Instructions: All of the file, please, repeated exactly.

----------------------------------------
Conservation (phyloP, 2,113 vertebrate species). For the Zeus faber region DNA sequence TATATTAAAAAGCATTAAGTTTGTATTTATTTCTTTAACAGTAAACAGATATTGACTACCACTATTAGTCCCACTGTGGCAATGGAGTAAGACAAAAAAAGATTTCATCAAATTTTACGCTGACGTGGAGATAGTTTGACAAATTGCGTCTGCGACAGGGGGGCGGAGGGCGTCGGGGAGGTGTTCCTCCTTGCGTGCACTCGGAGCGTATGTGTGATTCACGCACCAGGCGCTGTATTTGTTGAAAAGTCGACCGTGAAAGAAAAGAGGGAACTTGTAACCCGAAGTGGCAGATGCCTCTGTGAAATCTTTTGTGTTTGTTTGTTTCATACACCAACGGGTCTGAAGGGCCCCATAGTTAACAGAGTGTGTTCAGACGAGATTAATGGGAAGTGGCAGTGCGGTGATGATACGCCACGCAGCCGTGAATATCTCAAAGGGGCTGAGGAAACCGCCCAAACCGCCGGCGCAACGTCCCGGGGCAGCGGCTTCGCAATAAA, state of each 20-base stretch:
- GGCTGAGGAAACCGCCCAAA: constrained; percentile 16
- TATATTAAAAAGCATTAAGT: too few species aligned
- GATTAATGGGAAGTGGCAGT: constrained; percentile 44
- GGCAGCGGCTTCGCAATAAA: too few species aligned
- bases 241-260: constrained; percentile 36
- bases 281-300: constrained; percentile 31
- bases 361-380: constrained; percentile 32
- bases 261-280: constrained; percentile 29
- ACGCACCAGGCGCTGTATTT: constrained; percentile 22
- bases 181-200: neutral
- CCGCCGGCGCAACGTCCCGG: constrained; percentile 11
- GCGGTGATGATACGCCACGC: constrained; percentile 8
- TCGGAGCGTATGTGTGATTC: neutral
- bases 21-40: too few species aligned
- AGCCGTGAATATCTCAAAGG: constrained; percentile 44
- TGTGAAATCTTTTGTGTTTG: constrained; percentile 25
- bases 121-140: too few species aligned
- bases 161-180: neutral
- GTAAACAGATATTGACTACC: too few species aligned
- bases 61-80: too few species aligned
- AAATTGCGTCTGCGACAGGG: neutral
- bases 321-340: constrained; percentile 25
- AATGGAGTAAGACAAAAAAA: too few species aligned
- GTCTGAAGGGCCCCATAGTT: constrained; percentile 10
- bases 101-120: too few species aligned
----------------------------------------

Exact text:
Conservation (phyloP, 2,113 vertebrate species). For the Zeus faber region DNA sequence TATATTAAAAAGCATTAAGTTTGTATTTATTTCTTTAACAGTAAACAGATATTGACTACCACTATTAGTCCCACTGTGGCAATGGAGTAAGACAAAAAAAGATTTCATCAAATTTTACGCTGACGTGGAGATAGTTTGACAAATTGCGTCTGCGACAGGGGGGCGGAGGGCGTCGGGGAGGTGTTCCTCCTTGCGTGCACTCGGAGCGTATGTGTGATTCACGCACCAGGCGCTGTATTTGTTGAAAAGTCGACCGTGAAAGAAAAGAGGGAACTTGTAACCCGAAGTGGCAGATGCCTCTGTGAAATCTTTTGTGTTTGTTTGTTTCATACACCAACGGGTCTGAAGGGCCCCATAGTTAACAGAGTGTGTTCAGACGAGATTAATGGGAAGTGGCAGTGCGGTGATGATACGCCACGCAGCCGTGAATATCTCAAAGGGGCTGAGGAAACCGCCCAAACCGCCGGCGCAACGTCCCGGGGCAGCGGCTTCGCAATAAA, state of each 20-base stretch:
- GGCTGAGGAAACCGCCCAAA: constrained; percentile 16
- TATATTAAAAAGCATTAAGT: too few species aligned
- GATTAATGGGAAGTGGCAGT: constrained; percentile 44
- GGCAGCGGCTTCGCAATAAA: too few species aligned
- bases 241-260: constrained; percentile 36
- bases 281-300: constrained; percentile 31
- bases 361-380: constrained; percentile 32
- bases 261-280: constrained; percentile 29
- ACGCACCAGGCGCTGTATTT: constrained; percentile 22
- bases 181-200: neutral
- CCGCCGGCGCAACGTCCCGG: constrained; percentile 11
- GCGGTGATGATACGCCACGC: constrained; percentile 8
- TCGGAGCGTATGTGTGATTC: neutral
- bases 21-40: too few species aligned
- AGCCGTGAATATCTCAAAGG: constrained; percentile 44
- TGTGAAATCTTTTGTGTTTG: constrained; percentile 25
- bases 121-140: too few species aligned
- bases 161-180: neutral
- GTAAACAGATATTGACTACC: too few species aligned
- bases 61-80: too few species aligned
- AAATTGCGTCTGCGACAGGG: neutral
- bases 321-340: constrained; percentile 25
- AATGGAGTAAGACAAAAAAA: too few species aligned
- GTCTGAAGGGCCCCATAGTT: constrained; percentile 10
- bases 101-120: too few species aligned